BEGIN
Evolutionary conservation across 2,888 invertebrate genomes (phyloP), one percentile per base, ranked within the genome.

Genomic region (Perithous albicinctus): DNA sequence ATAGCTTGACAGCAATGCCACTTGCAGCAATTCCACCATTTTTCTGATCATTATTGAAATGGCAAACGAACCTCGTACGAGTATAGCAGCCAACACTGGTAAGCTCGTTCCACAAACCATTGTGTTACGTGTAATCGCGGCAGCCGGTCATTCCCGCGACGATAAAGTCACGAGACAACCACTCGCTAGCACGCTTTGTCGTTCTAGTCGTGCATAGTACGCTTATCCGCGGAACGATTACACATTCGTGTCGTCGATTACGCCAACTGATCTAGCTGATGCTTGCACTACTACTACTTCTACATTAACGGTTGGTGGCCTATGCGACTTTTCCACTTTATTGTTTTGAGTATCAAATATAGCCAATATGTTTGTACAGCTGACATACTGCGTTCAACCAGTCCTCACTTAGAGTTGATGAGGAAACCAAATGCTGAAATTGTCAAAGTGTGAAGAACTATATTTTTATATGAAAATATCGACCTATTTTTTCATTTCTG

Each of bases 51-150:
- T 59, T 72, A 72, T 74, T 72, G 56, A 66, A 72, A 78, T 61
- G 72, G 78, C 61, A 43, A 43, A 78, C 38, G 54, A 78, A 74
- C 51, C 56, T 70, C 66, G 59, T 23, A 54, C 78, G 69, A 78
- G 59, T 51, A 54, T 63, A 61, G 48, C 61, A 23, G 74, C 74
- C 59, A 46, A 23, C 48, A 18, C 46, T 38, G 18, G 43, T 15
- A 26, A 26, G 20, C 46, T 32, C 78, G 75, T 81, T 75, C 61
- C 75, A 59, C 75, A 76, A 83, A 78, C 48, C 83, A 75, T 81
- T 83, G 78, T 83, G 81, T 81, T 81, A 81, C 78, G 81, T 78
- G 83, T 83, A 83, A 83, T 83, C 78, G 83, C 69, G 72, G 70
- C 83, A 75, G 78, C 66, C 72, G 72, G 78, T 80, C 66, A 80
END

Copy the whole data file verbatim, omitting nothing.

Evolutionary conservation across 2,888 invertebrate genomes (phyloP), one percentile per base, ranked within the genome.

Genomic region (Perithous albicinctus): DNA sequence ATAGCTTGACAGCAATGCCACTTGCAGCAATTCCACCATTTTTCTGATCATTATTGAAATGGCAAACGAACCTCGTACGAGTATAGCAGCCAACACTGGTAAGCTCGTTCCACAAACCATTGTGTTACGTGTAATCGCGGCAGCCGGTCATTCCCGCGACGATAAAGTCACGAGACAACCACTCGCTAGCACGCTTTGTCGTTCTAGTCGTGCATAGTACGCTTATCCGCGGAACGATTACACATTCGTGTCGTCGATTACGCCAACTGATCTAGCTGATGCTTGCACTACTACTACTTCTACATTAACGGTTGGTGGCCTATGCGACTTTTCCACTTTATTGTTTTGAGTATCAAATATAGCCAATATGTTTGTACAGCTGACATACTGCGTTCAACCAGTCCTCACTTAGAGTTGATGAGGAAACCAAATGCTGAAATTGTCAAAGTGTGAAGAACTATATTTTTATATGAAAATATCGACCTATTTTTTCATTTCTG

Each of bases 51-150:
- T 59, T 72, A 72, T 74, T 72, G 56, A 66, A 72, A 78, T 61
- G 72, G 78, C 61, A 43, A 43, A 78, C 38, G 54, A 78, A 74
- C 51, C 56, T 70, C 66, G 59, T 23, A 54, C 78, G 69, A 78
- G 59, T 51, A 54, T 63, A 61, G 48, C 61, A 23, G 74, C 74
- C 59, A 46, A 23, C 48, A 18, C 46, T 38, G 18, G 43, T 15
- A 26, A 26, G 20, C 46, T 32, C 78, G 75, T 81, T 75, C 61
- C 75, A 59, C 75, A 76, A 83, A 78, C 48, C 83, A 75, T 81
- T 83, G 78, T 83, G 81, T 81, T 81, A 81, C 78, G 81, T 78
- G 83, T 83, A 83, A 83, T 83, C 78, G 83, C 69, G 72, G 70
- C 83, A 75, G 78, C 66, C 72, G 72, G 78, T 80, C 66, A 80